College hockey is always a good take too. Hockey East placed five teams in the tournament, and so far those teams are 2-1. UMass and Maine both won their first-round games, and BU got thumped last night by Michigan State. Today in Manchester, it's my UNH Wildcats playing Miami of Ohio at 1, and then BC playing St. Lawrence in the second game. Both games are on locally on CN8. Maine vs. UMass (should be a great game) are on ESPNU (wherever the hell that is on the dial) at 6. In other regionals, Notre Dame and Michigan State play for a Frozen Four spot tonight, Minnesota has an easy one against Air Force, and North Dakota plays Michigan. Frozen Four predictions: BC, ND, UMass, Minnesota.

In Red Sox land, the big, big story of the last couple days is that the Sox finally have their stud closer - and he was under their noses the whole time. The team announced this week that they're putting Jonathan Papelbon back into the closer role, and my first reaction was one of relief. I think it's the right move. Yes, it makes the dream rotation less dreamy, but that's not the key issue. The key issue is that they have now avoided the potential nightmares of watching Matsuzaka, Schilling and Beckett pitch 6 or 7 good innings and then having a late-game implosion to wipe all the good away. If Papelbon is healthy, and all signs indicate that he is, Pap should be his old, unhittable, microscopic-ERA self.

Speaking of our pricey Japanese import, Matsuzaka showed glimpses of his unhittable-ness this past week against the Pirates. One thing that's been interesting to read is all the gushing quotes from opposing players. The general sentiment is that you don't know which arm angle you're going to see every pitch, never mind what type of pitch he's throwing. Like all great pitchers, he seems to enjoy the challenge of outguessing a hitter, similar to Pedro in his glory days.

Other notes and thoughts on Spring Training:

- J.D. Drew has been lighting it up this spring

- Jason Varitek's struggles on offense have unfortunately continued. He smacked a homer yesterday, but his possible decline is a source of concern.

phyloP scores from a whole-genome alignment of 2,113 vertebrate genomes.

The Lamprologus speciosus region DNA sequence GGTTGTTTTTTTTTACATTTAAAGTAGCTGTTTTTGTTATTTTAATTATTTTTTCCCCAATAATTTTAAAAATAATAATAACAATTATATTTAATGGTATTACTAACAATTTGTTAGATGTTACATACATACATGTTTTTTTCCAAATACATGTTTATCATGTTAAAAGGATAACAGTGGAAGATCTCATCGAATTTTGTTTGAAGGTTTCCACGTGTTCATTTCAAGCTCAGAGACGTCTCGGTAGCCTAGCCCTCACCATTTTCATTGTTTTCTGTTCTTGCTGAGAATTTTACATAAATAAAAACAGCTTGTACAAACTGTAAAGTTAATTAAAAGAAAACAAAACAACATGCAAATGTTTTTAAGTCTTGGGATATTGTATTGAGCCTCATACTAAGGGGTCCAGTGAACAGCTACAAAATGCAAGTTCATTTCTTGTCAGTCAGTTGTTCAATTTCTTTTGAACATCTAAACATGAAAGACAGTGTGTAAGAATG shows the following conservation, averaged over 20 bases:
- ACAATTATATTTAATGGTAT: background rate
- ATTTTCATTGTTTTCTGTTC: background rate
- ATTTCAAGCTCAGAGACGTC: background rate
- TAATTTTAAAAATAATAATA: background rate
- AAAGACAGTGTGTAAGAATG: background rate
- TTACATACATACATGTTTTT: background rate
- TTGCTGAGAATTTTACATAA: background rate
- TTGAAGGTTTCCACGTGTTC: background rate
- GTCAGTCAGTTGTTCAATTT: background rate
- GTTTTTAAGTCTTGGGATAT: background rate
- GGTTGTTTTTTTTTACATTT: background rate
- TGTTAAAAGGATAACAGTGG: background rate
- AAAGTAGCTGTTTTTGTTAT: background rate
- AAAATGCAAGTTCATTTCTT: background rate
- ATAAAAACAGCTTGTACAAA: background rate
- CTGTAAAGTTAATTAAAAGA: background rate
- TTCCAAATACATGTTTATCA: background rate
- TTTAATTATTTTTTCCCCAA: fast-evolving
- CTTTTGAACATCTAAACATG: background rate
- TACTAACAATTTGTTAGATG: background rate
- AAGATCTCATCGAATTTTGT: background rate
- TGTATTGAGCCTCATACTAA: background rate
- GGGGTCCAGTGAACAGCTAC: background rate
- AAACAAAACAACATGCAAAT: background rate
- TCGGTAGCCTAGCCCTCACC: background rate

- Nick Cafardo has an interesting quote from a rival GM in his column this morning. The GM makes the point that the Sox' opening up a spot in their rotation (with the Papelbon move) might appeal more to Roger Clemens. Everything I've read says Clemens will make his decision around May, and that it's still the Sox, Yankees and Astros in the running. What a storybook ending that could be.

- Interesting development this week with prolific blogger Curt Schilling. Schilling made mention of the Sox moving Papelbon to the closer role, which brought up the issue of him breaking news from inside the locker room. ESPN really broke the news first, but still brings up some interesting ethical questions. If you haven't checked it out, his blog is worth a look. Little too heavy on the video game crap, but the baseball stuff is educational. And he's a pretty good writer to boot.

- Superstition alert: Dice-K is Sports Illustrated's cover boy this week on its baseball preview issue. Watch your step, Dice.

- Of course, the start of the baseball season means fantasy baseball is cranking up this week. I've got my draft this Thursday night in a league I've been in for more than 10 years. It's a 10-team league, 5x5, auction, 2 keepers. Seeing as how I've done absolutely zero prep, if you have any strategies that have worked or tips on players, let me know.

- I participate in a Home Run Derby pool that's pretty fun. The general idea: you start at 75% of a guy's homer total from the previous year, and try to pick the ones who will hit a lot more homers than that 75% total. You pick a team of 8 guys and you're basically looking for hitters that you think are trending up, or those that were injured the year before (i.e., Gary Sheffield and Derrek Lee) and are starting at a low HR base. The highest "plus" team in terms of homer improvement wins. One guy who might be worth taking on the upside angle is KC's Ryan Shealy. Any other thoughts on who you think will hit a lot of HRs this year?